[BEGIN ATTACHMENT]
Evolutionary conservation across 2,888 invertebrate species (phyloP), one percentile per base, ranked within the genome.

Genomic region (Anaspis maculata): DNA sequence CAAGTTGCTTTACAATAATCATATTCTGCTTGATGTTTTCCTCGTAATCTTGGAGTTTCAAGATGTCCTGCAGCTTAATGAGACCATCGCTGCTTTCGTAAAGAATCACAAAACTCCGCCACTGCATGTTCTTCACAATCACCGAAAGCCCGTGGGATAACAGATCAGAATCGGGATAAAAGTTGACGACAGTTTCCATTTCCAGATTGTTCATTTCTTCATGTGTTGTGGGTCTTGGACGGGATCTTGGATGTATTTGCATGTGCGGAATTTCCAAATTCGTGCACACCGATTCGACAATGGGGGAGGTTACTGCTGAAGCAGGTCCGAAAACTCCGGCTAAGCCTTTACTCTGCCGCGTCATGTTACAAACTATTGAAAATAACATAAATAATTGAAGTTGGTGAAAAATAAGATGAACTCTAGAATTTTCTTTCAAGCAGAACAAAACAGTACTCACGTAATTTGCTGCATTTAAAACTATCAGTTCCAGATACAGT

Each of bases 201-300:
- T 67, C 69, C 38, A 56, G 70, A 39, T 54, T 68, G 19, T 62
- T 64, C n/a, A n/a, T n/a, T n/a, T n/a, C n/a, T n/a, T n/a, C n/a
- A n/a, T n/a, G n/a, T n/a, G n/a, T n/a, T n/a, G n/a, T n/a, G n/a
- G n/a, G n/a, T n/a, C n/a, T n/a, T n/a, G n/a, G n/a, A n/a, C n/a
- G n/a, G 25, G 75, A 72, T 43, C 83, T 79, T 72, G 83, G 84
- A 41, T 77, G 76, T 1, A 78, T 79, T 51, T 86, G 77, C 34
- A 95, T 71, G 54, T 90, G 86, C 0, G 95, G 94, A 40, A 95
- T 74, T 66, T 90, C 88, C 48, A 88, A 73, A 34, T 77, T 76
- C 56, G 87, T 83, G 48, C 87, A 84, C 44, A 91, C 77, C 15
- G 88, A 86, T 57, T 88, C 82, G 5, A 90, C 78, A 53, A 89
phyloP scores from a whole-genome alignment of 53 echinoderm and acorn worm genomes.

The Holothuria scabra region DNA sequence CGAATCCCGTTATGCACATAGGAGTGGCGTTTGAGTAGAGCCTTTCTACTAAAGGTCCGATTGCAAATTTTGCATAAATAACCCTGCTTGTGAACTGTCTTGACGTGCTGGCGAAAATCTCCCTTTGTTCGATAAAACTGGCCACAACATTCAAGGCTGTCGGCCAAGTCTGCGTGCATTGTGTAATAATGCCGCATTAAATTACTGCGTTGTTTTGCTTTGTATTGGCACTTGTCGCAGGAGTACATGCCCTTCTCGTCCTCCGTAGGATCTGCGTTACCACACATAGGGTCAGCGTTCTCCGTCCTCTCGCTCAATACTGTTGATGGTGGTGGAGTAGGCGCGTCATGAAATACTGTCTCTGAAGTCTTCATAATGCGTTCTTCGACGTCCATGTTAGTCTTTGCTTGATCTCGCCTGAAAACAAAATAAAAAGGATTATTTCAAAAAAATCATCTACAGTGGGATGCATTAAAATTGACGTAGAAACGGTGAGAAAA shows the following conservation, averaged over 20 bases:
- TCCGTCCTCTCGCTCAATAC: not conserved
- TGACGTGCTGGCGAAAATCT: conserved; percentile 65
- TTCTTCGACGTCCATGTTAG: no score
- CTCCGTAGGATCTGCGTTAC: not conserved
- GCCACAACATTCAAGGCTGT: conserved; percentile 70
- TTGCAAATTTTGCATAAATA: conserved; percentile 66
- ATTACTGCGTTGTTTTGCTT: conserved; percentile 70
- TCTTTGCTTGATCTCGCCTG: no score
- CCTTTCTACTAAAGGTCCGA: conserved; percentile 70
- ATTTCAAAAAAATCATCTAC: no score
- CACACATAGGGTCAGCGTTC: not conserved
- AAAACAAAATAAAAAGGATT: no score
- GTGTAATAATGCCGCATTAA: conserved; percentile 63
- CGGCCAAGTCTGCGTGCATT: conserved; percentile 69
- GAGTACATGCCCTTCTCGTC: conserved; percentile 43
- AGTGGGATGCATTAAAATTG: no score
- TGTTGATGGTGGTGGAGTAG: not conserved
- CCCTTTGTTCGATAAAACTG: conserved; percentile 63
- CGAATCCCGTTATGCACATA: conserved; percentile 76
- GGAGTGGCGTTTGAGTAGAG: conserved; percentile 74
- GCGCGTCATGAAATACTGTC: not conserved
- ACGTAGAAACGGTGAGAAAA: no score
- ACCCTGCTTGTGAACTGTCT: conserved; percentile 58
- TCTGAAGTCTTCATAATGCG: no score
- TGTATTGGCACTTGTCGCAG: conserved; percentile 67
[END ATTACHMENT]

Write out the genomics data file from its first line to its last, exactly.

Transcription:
Evolutionary conservation across 2,888 invertebrate species (phyloP), one percentile per base, ranked within the genome.

Genomic region (Anaspis maculata): DNA sequence CAAGTTGCTTTACAATAATCATATTCTGCTTGATGTTTTCCTCGTAATCTTGGAGTTTCAAGATGTCCTGCAGCTTAATGAGACCATCGCTGCTTTCGTAAAGAATCACAAAACTCCGCCACTGCATGTTCTTCACAATCACCGAAAGCCCGTGGGATAACAGATCAGAATCGGGATAAAAGTTGACGACAGTTTCCATTTCCAGATTGTTCATTTCTTCATGTGTTGTGGGTCTTGGACGGGATCTTGGATGTATTTGCATGTGCGGAATTTCCAAATTCGTGCACACCGATTCGACAATGGGGGAGGTTACTGCTGAAGCAGGTCCGAAAACTCCGGCTAAGCCTTTACTCTGCCGCGTCATGTTACAAACTATTGAAAATAACATAAATAATTGAAGTTGGTGAAAAATAAGATGAACTCTAGAATTTTCTTTCAAGCAGAACAAAACAGTACTCACGTAATTTGCTGCATTTAAAACTATCAGTTCCAGATACAGT

Each of bases 201-300:
- T 67, C 69, C 38, A 56, G 70, A 39, T 54, T 68, G 19, T 62
- T 64, C n/a, A n/a, T n/a, T n/a, T n/a, C n/a, T n/a, T n/a, C n/a
- A n/a, T n/a, G n/a, T n/a, G n/a, T n/a, T n/a, G n/a, T n/a, G n/a
- G n/a, G n/a, T n/a, C n/a, T n/a, T n/a, G n/a, G n/a, A n/a, C n/a
- G n/a, G 25, G 75, A 72, T 43, C 83, T 79, T 72, G 83, G 84
- A 41, T 77, G 76, T 1, A 78, T 79, T 51, T 86, G 77, C 34
- A 95, T 71, G 54, T 90, G 86, C 0, G 95, G 94, A 40, A 95
- T 74, T 66, T 90, C 88, C 48, A 88, A 73, A 34, T 77, T 76
- C 56, G 87, T 83, G 48, C 87, A 84, C 44, A 91, C 77, C 15
- G 88, A 86, T 57, T 88, C 82, G 5, A 90, C 78, A 53, A 89
phyloP scores from a whole-genome alignment of 53 echinoderm and acorn worm genomes.

The Holothuria scabra region DNA sequence CGAATCCCGTTATGCACATAGGAGTGGCGTTTGAGTAGAGCCTTTCTACTAAAGGTCCGATTGCAAATTTTGCATAAATAACCCTGCTTGTGAACTGTCTTGACGTGCTGGCGAAAATCTCCCTTTGTTCGATAAAACTGGCCACAACATTCAAGGCTGTCGGCCAAGTCTGCGTGCATTGTGTAATAATGCCGCATTAAATTACTGCGTTGTTTTGCTTTGTATTGGCACTTGTCGCAGGAGTACATGCCCTTCTCGTCCTCCGTAGGATCTGCGTTACCACACATAGGGTCAGCGTTCTCCGTCCTCTCGCTCAATACTGTTGATGGTGGTGGAGTAGGCGCGTCATGAAATACTGTCTCTGAAGTCTTCATAATGCGTTCTTCGACGTCCATGTTAGTCTTTGCTTGATCTCGCCTGAAAACAAAATAAAAAGGATTATTTCAAAAAAATCATCTACAGTGGGATGCATTAAAATTGACGTAGAAACGGTGAGAAAA shows the following conservation, averaged over 20 bases:
- TCCGTCCTCTCGCTCAATAC: not conserved
- TGACGTGCTGGCGAAAATCT: conserved; percentile 65
- TTCTTCGACGTCCATGTTAG: no score
- CTCCGTAGGATCTGCGTTAC: not conserved
- GCCACAACATTCAAGGCTGT: conserved; percentile 70
- TTGCAAATTTTGCATAAATA: conserved; percentile 66
- ATTACTGCGTTGTTTTGCTT: conserved; percentile 70
- TCTTTGCTTGATCTCGCCTG: no score
- CCTTTCTACTAAAGGTCCGA: conserved; percentile 70
- ATTTCAAAAAAATCATCTAC: no score
- CACACATAGGGTCAGCGTTC: not conserved
- AAAACAAAATAAAAAGGATT: no score
- GTGTAATAATGCCGCATTAA: conserved; percentile 63
- CGGCCAAGTCTGCGTGCATT: conserved; percentile 69
- GAGTACATGCCCTTCTCGTC: conserved; percentile 43
- AGTGGGATGCATTAAAATTG: no score
- TGTTGATGGTGGTGGAGTAG: not conserved
- CCCTTTGTTCGATAAAACTG: conserved; percentile 63
- CGAATCCCGTTATGCACATA: conserved; percentile 76
- GGAGTGGCGTTTGAGTAGAG: conserved; percentile 74
- GCGCGTCATGAAATACTGTC: not conserved
- ACGTAGAAACGGTGAGAAAA: no score
- ACCCTGCTTGTGAACTGTCT: conserved; percentile 58
- TCTGAAGTCTTCATAATGCG: no score
- TGTATTGGCACTTGTCGCAG: conserved; percentile 67